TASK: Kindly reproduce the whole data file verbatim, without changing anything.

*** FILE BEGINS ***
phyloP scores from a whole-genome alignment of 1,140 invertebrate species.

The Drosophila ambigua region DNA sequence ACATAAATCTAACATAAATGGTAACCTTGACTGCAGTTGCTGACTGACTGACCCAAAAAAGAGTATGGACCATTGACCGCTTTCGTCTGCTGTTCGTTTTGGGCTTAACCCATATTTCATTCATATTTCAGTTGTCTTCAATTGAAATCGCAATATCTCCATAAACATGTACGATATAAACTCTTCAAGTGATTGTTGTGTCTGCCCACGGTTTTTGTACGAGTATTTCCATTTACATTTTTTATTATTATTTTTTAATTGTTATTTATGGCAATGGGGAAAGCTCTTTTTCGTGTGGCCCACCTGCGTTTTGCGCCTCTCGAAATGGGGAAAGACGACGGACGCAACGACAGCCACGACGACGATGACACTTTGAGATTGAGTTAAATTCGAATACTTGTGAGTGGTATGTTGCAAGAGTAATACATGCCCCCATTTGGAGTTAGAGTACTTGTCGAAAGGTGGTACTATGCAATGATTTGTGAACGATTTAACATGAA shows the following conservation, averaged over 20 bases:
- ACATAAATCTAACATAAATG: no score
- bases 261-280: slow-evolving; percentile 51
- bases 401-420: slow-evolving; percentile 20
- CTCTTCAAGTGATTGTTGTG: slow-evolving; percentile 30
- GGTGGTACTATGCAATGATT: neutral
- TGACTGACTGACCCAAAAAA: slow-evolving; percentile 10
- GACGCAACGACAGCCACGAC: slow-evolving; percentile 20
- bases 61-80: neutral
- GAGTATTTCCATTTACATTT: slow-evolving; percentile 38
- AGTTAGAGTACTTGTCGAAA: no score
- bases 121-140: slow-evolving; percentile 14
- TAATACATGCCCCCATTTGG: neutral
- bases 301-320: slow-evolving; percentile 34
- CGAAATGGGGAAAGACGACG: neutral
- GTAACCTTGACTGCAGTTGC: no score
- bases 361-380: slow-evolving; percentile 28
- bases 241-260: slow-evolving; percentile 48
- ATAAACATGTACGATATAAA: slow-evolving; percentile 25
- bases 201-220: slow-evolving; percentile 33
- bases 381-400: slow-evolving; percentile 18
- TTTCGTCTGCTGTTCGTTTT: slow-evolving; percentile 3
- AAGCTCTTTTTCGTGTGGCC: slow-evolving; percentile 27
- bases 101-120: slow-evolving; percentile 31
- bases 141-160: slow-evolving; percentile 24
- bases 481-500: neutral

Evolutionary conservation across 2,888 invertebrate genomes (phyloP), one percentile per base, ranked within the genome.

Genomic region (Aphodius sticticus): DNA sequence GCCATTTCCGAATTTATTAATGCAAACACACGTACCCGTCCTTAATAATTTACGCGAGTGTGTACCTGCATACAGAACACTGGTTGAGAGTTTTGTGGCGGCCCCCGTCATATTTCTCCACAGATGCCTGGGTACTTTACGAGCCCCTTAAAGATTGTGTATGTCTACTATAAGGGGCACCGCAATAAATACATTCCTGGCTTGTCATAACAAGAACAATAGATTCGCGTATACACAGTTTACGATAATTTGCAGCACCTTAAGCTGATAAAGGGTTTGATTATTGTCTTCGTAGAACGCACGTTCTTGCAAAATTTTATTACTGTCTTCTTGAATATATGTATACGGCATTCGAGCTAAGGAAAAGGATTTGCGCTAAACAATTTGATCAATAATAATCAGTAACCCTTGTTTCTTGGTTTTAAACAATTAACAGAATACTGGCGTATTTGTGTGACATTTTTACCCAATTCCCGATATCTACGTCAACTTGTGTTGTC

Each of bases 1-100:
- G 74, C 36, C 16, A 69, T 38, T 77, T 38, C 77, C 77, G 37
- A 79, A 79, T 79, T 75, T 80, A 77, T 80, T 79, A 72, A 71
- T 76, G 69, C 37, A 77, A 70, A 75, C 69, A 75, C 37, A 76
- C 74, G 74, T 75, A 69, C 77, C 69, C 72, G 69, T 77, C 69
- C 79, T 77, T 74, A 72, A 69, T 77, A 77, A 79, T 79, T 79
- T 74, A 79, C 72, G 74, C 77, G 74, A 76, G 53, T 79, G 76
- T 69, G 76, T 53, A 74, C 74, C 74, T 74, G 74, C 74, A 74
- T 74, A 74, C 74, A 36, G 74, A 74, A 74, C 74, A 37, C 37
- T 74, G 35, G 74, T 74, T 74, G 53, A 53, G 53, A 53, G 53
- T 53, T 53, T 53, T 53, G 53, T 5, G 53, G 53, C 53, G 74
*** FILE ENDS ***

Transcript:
phyloP scores from a whole-genome alignment of 1,140 invertebrate species.

The Drosophila ambigua region DNA sequence ACATAAATCTAACATAAATGGTAACCTTGACTGCAGTTGCTGACTGACTGACCCAAAAAAGAGTATGGACCATTGACCGCTTTCGTCTGCTGTTCGTTTTGGGCTTAACCCATATTTCATTCATATTTCAGTTGTCTTCAATTGAAATCGCAATATCTCCATAAACATGTACGATATAAACTCTTCAAGTGATTGTTGTGTCTGCCCACGGTTTTTGTACGAGTATTTCCATTTACATTTTTTATTATTATTTTTTAATTGTTATTTATGGCAATGGGGAAAGCTCTTTTTCGTGTGGCCCACCTGCGTTTTGCGCCTCTCGAAATGGGGAAAGACGACGGACGCAACGACAGCCACGACGACGATGACACTTTGAGATTGAGTTAAATTCGAATACTTGTGAGTGGTATGTTGCAAGAGTAATACATGCCCCCATTTGGAGTTAGAGTACTTGTCGAAAGGTGGTACTATGCAATGATTTGTGAACGATTTAACATGAA shows the following conservation, averaged over 20 bases:
- ACATAAATCTAACATAAATG: no score
- bases 261-280: slow-evolving; percentile 51
- bases 401-420: slow-evolving; percentile 20
- CTCTTCAAGTGATTGTTGTG: slow-evolving; percentile 30
- GGTGGTACTATGCAATGATT: neutral
- TGACTGACTGACCCAAAAAA: slow-evolving; percentile 10
- GACGCAACGACAGCCACGAC: slow-evolving; percentile 20
- bases 61-80: neutral
- GAGTATTTCCATTTACATTT: slow-evolving; percentile 38
- AGTTAGAGTACTTGTCGAAA: no score
- bases 121-140: slow-evolving; percentile 14
- TAATACATGCCCCCATTTGG: neutral
- bases 301-320: slow-evolving; percentile 34
- CGAAATGGGGAAAGACGACG: neutral
- GTAACCTTGACTGCAGTTGC: no score
- bases 361-380: slow-evolving; percentile 28
- bases 241-260: slow-evolving; percentile 48
- ATAAACATGTACGATATAAA: slow-evolving; percentile 25
- bases 201-220: slow-evolving; percentile 33
- bases 381-400: slow-evolving; percentile 18
- TTTCGTCTGCTGTTCGTTTT: slow-evolving; percentile 3
- AAGCTCTTTTTCGTGTGGCC: slow-evolving; percentile 27
- bases 101-120: slow-evolving; percentile 31
- bases 141-160: slow-evolving; percentile 24
- bases 481-500: neutral

Evolutionary conservation across 2,888 invertebrate genomes (phyloP), one percentile per base, ranked within the genome.

Genomic region (Aphodius sticticus): DNA sequence GCCATTTCCGAATTTATTAATGCAAACACACGTACCCGTCCTTAATAATTTACGCGAGTGTGTACCTGCATACAGAACACTGGTTGAGAGTTTTGTGGCGGCCCCCGTCATATTTCTCCACAGATGCCTGGGTACTTTACGAGCCCCTTAAAGATTGTGTATGTCTACTATAAGGGGCACCGCAATAAATACATTCCTGGCTTGTCATAACAAGAACAATAGATTCGCGTATACACAGTTTACGATAATTTGCAGCACCTTAAGCTGATAAAGGGTTTGATTATTGTCTTCGTAGAACGCACGTTCTTGCAAAATTTTATTACTGTCTTCTTGAATATATGTATACGGCATTCGAGCTAAGGAAAAGGATTTGCGCTAAACAATTTGATCAATAATAATCAGTAACCCTTGTTTCTTGGTTTTAAACAATTAACAGAATACTGGCGTATTTGTGTGACATTTTTACCCAATTCCCGATATCTACGTCAACTTGTGTTGTC

Each of bases 1-100:
- G 74, C 36, C 16, A 69, T 38, T 77, T 38, C 77, C 77, G 37
- A 79, A 79, T 79, T 75, T 80, A 77, T 80, T 79, A 72, A 71
- T 76, G 69, C 37, A 77, A 70, A 75, C 69, A 75, C 37, A 76
- C 74, G 74, T 75, A 69, C 77, C 69, C 72, G 69, T 77, C 69
- C 79, T 77, T 74, A 72, A 69, T 77, A 77, A 79, T 79, T 79
- T 74, A 79, C 72, G 74, C 77, G 74, A 76, G 53, T 79, G 76
- T 69, G 76, T 53, A 74, C 74, C 74, T 74, G 74, C 74, A 74
- T 74, A 74, C 74, A 36, G 74, A 74, A 74, C 74, A 37, C 37
- T 74, G 35, G 74, T 74, T 74, G 53, A 53, G 53, A 53, G 53
- T 53, T 53, T 53, T 53, G 53, T 5, G 53, G 53, C 53, G 74